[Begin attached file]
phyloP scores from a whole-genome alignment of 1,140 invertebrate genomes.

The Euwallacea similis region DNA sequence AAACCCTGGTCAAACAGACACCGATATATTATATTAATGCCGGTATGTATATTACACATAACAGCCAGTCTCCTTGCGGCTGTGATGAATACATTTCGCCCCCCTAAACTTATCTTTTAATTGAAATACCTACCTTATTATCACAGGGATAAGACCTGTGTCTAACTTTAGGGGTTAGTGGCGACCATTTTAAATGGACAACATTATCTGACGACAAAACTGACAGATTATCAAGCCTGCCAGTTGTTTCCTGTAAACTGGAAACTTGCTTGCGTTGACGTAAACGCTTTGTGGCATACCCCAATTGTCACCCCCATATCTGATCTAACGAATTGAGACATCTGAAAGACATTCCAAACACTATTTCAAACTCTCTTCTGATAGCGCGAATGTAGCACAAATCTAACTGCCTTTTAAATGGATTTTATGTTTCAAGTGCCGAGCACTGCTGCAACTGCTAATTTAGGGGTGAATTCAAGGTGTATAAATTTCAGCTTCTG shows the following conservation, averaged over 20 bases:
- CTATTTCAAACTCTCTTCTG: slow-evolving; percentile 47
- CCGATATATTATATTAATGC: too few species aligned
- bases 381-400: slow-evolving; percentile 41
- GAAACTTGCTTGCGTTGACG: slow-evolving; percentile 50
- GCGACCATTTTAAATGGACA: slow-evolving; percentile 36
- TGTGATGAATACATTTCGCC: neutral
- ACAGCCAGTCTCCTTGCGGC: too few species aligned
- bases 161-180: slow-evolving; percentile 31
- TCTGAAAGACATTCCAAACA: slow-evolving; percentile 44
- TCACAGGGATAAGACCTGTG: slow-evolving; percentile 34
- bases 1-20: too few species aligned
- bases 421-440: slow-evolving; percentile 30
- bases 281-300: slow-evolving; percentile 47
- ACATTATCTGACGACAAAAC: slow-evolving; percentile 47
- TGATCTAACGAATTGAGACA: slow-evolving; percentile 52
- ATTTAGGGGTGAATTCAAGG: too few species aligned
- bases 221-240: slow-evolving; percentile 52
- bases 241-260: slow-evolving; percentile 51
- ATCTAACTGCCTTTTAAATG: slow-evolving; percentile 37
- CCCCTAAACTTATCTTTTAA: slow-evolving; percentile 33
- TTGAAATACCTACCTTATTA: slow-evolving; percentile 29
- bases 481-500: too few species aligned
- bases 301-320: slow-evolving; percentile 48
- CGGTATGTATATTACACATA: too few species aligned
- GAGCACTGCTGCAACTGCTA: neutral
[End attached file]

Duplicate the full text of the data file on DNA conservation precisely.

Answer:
phyloP scores from a whole-genome alignment of 1,140 invertebrate genomes.

The Euwallacea similis region DNA sequence AAACCCTGGTCAAACAGACACCGATATATTATATTAATGCCGGTATGTATATTACACATAACAGCCAGTCTCCTTGCGGCTGTGATGAATACATTTCGCCCCCCTAAACTTATCTTTTAATTGAAATACCTACCTTATTATCACAGGGATAAGACCTGTGTCTAACTTTAGGGGTTAGTGGCGACCATTTTAAATGGACAACATTATCTGACGACAAAACTGACAGATTATCAAGCCTGCCAGTTGTTTCCTGTAAACTGGAAACTTGCTTGCGTTGACGTAAACGCTTTGTGGCATACCCCAATTGTCACCCCCATATCTGATCTAACGAATTGAGACATCTGAAAGACATTCCAAACACTATTTCAAACTCTCTTCTGATAGCGCGAATGTAGCACAAATCTAACTGCCTTTTAAATGGATTTTATGTTTCAAGTGCCGAGCACTGCTGCAACTGCTAATTTAGGGGTGAATTCAAGGTGTATAAATTTCAGCTTCTG shows the following conservation, averaged over 20 bases:
- CTATTTCAAACTCTCTTCTG: slow-evolving; percentile 47
- CCGATATATTATATTAATGC: too few species aligned
- bases 381-400: slow-evolving; percentile 41
- GAAACTTGCTTGCGTTGACG: slow-evolving; percentile 50
- GCGACCATTTTAAATGGACA: slow-evolving; percentile 36
- TGTGATGAATACATTTCGCC: neutral
- ACAGCCAGTCTCCTTGCGGC: too few species aligned
- bases 161-180: slow-evolving; percentile 31
- TCTGAAAGACATTCCAAACA: slow-evolving; percentile 44
- TCACAGGGATAAGACCTGTG: slow-evolving; percentile 34
- bases 1-20: too few species aligned
- bases 421-440: slow-evolving; percentile 30
- bases 281-300: slow-evolving; percentile 47
- ACATTATCTGACGACAAAAC: slow-evolving; percentile 47
- TGATCTAACGAATTGAGACA: slow-evolving; percentile 52
- ATTTAGGGGTGAATTCAAGG: too few species aligned
- bases 221-240: slow-evolving; percentile 52
- bases 241-260: slow-evolving; percentile 51
- ATCTAACTGCCTTTTAAATG: slow-evolving; percentile 37
- CCCCTAAACTTATCTTTTAA: slow-evolving; percentile 33
- TTGAAATACCTACCTTATTA: slow-evolving; percentile 29
- bases 481-500: too few species aligned
- bases 301-320: slow-evolving; percentile 48
- CGGTATGTATATTACACATA: too few species aligned
- GAGCACTGCTGCAACTGCTA: neutral